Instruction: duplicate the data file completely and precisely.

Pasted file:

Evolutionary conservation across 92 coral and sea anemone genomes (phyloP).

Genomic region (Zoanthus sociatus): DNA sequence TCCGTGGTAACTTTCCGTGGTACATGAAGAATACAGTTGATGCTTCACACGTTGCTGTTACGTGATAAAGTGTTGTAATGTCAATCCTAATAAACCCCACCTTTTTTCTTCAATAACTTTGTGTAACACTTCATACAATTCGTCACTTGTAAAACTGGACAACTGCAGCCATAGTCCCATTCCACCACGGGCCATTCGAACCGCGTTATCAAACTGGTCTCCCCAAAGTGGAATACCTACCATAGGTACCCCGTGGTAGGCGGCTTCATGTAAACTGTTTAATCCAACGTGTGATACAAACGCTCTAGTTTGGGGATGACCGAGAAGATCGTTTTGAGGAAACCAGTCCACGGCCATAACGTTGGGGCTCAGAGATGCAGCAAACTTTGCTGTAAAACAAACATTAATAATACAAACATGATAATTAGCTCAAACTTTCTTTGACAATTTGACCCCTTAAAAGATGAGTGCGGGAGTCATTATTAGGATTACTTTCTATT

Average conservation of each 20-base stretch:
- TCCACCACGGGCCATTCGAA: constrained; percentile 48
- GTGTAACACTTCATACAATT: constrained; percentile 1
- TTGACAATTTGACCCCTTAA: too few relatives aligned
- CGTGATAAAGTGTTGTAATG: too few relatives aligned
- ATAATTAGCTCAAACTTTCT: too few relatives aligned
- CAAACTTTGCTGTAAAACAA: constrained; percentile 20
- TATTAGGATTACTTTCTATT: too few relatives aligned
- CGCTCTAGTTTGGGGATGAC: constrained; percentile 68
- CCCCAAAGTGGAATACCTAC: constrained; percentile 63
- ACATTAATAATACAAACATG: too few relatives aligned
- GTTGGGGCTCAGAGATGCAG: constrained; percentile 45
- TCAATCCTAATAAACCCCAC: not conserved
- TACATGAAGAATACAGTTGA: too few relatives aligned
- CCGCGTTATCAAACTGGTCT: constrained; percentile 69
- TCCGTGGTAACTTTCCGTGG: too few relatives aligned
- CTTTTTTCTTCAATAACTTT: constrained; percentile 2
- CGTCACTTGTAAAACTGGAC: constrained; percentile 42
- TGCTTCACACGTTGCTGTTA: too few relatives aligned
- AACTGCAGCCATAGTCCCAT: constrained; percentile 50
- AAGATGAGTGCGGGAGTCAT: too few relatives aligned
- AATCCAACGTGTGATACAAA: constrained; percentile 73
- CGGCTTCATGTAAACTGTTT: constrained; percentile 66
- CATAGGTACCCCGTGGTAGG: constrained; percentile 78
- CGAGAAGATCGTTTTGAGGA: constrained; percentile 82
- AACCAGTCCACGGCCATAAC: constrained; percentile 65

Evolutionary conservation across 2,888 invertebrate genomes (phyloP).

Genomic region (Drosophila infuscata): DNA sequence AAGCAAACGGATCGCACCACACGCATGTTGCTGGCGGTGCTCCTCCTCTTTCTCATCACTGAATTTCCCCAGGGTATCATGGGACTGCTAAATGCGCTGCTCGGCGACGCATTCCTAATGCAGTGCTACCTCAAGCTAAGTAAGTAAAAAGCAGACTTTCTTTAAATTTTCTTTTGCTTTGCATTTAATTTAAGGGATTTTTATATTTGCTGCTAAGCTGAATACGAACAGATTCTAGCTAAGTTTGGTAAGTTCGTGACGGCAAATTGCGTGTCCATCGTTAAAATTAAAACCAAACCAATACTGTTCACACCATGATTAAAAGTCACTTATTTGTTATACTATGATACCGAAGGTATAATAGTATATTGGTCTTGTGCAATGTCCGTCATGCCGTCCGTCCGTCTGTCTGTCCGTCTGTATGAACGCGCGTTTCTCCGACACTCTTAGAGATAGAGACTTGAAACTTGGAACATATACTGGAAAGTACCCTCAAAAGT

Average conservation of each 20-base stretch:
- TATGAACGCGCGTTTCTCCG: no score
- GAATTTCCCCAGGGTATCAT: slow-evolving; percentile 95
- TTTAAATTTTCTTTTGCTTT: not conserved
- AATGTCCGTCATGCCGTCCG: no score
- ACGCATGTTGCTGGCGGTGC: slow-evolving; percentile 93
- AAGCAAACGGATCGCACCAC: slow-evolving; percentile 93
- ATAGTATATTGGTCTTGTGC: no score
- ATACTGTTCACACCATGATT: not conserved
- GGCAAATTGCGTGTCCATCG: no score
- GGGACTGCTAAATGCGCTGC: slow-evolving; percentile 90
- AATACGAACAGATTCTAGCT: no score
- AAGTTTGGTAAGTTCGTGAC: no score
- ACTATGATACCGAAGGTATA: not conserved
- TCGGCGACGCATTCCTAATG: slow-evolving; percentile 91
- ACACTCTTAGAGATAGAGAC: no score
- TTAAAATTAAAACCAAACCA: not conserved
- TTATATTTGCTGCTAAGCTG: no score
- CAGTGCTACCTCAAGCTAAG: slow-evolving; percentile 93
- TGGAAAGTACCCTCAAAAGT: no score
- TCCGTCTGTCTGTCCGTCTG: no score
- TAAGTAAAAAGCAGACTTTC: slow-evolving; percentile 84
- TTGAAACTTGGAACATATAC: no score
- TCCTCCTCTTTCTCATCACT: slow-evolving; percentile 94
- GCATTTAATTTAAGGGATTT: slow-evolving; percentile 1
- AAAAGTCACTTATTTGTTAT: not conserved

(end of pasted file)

Evolutionary conservation across 92 coral and sea anemone genomes (phyloP).

Genomic region (Zoanthus sociatus): DNA sequence TCCGTGGTAACTTTCCGTGGTACATGAAGAATACAGTTGATGCTTCACACGTTGCTGTTACGTGATAAAGTGTTGTAATGTCAATCCTAATAAACCCCACCTTTTTTCTTCAATAACTTTGTGTAACACTTCATACAATTCGTCACTTGTAAAACTGGACAACTGCAGCCATAGTCCCATTCCACCACGGGCCATTCGAACCGCGTTATCAAACTGGTCTCCCCAAAGTGGAATACCTACCATAGGTACCCCGTGGTAGGCGGCTTCATGTAAACTGTTTAATCCAACGTGTGATACAAACGCTCTAGTTTGGGGATGACCGAGAAGATCGTTTTGAGGAAACCAGTCCACGGCCATAACGTTGGGGCTCAGAGATGCAGCAAACTTTGCTGTAAAACAAACATTAATAATACAAACATGATAATTAGCTCAAACTTTCTTTGACAATTTGACCCCTTAAAAGATGAGTGCGGGAGTCATTATTAGGATTACTTTCTATT

Average conservation of each 20-base stretch:
- TCCACCACGGGCCATTCGAA: constrained; percentile 48
- GTGTAACACTTCATACAATT: constrained; percentile 1
- TTGACAATTTGACCCCTTAA: too few relatives aligned
- CGTGATAAAGTGTTGTAATG: too few relatives aligned
- ATAATTAGCTCAAACTTTCT: too few relatives aligned
- CAAACTTTGCTGTAAAACAA: constrained; percentile 20
- TATTAGGATTACTTTCTATT: too few relatives aligned
- CGCTCTAGTTTGGGGATGAC: constrained; percentile 68
- CCCCAAAGTGGAATACCTAC: constrained; percentile 63
- ACATTAATAATACAAACATG: too few relatives aligned
- GTTGGGGCTCAGAGATGCAG: constrained; percentile 45
- TCAATCCTAATAAACCCCAC: not conserved
- TACATGAAGAATACAGTTGA: too few relatives aligned
- CCGCGTTATCAAACTGGTCT: constrained; percentile 69
- TCCGTGGTAACTTTCCGTGG: too few relatives aligned
- CTTTTTTCTTCAATAACTTT: constrained; percentile 2
- CGTCACTTGTAAAACTGGAC: constrained; percentile 42
- TGCTTCACACGTTGCTGTTA: too few relatives aligned
- AACTGCAGCCATAGTCCCAT: constrained; percentile 50
- AAGATGAGTGCGGGAGTCAT: too few relatives aligned
- AATCCAACGTGTGATACAAA: constrained; percentile 73
- CGGCTTCATGTAAACTGTTT: constrained; percentile 66
- CATAGGTACCCCGTGGTAGG: constrained; percentile 78
- CGAGAAGATCGTTTTGAGGA: constrained; percentile 82
- AACCAGTCCACGGCCATAAC: constrained; percentile 65

Evolutionary conservation across 2,888 invertebrate genomes (phyloP).

Genomic region (Drosophila infuscata): DNA sequence AAGCAAACGGATCGCACCACACGCATGTTGCTGGCGGTGCTCCTCCTCTTTCTCATCACTGAATTTCCCCAGGGTATCATGGGACTGCTAAATGCGCTGCTCGGCGACGCATTCCTAATGCAGTGCTACCTCAAGCTAAGTAAGTAAAAAGCAGACTTTCTTTAAATTTTCTTTTGCTTTGCATTTAATTTAAGGGATTTTTATATTTGCTGCTAAGCTGAATACGAACAGATTCTAGCTAAGTTTGGTAAGTTCGTGACGGCAAATTGCGTGTCCATCGTTAAAATTAAAACCAAACCAATACTGTTCACACCATGATTAAAAGTCACTTATTTGTTATACTATGATACCGAAGGTATAATAGTATATTGGTCTTGTGCAATGTCCGTCATGCCGTCCGTCCGTCTGTCTGTCCGTCTGTATGAACGCGCGTTTCTCCGACACTCTTAGAGATAGAGACTTGAAACTTGGAACATATACTGGAAAGTACCCTCAAAAGT

Average conservation of each 20-base stretch:
- TATGAACGCGCGTTTCTCCG: no score
- GAATTTCCCCAGGGTATCAT: slow-evolving; percentile 95
- TTTAAATTTTCTTTTGCTTT: not conserved
- AATGTCCGTCATGCCGTCCG: no score
- ACGCATGTTGCTGGCGGTGC: slow-evolving; percentile 93
- AAGCAAACGGATCGCACCAC: slow-evolving; percentile 93
- ATAGTATATTGGTCTTGTGC: no score
- ATACTGTTCACACCATGATT: not conserved
- GGCAAATTGCGTGTCCATCG: no score
- GGGACTGCTAAATGCGCTGC: slow-evolving; percentile 90
- AATACGAACAGATTCTAGCT: no score
- AAGTTTGGTAAGTTCGTGAC: no score
- ACTATGATACCGAAGGTATA: not conserved
- TCGGCGACGCATTCCTAATG: slow-evolving; percentile 91
- ACACTCTTAGAGATAGAGAC: no score
- TTAAAATTAAAACCAAACCA: not conserved
- TTATATTTGCTGCTAAGCTG: no score
- CAGTGCTACCTCAAGCTAAG: slow-evolving; percentile 93
- TGGAAAGTACCCTCAAAAGT: no score
- TCCGTCTGTCTGTCCGTCTG: no score
- TAAGTAAAAAGCAGACTTTC: slow-evolving; percentile 84
- TTGAAACTTGGAACATATAC: no score
- TCCTCCTCTTTCTCATCACT: slow-evolving; percentile 94
- GCATTTAATTTAAGGGATTT: slow-evolving; percentile 1
- AAAAGTCACTTATTTGTTAT: not conserved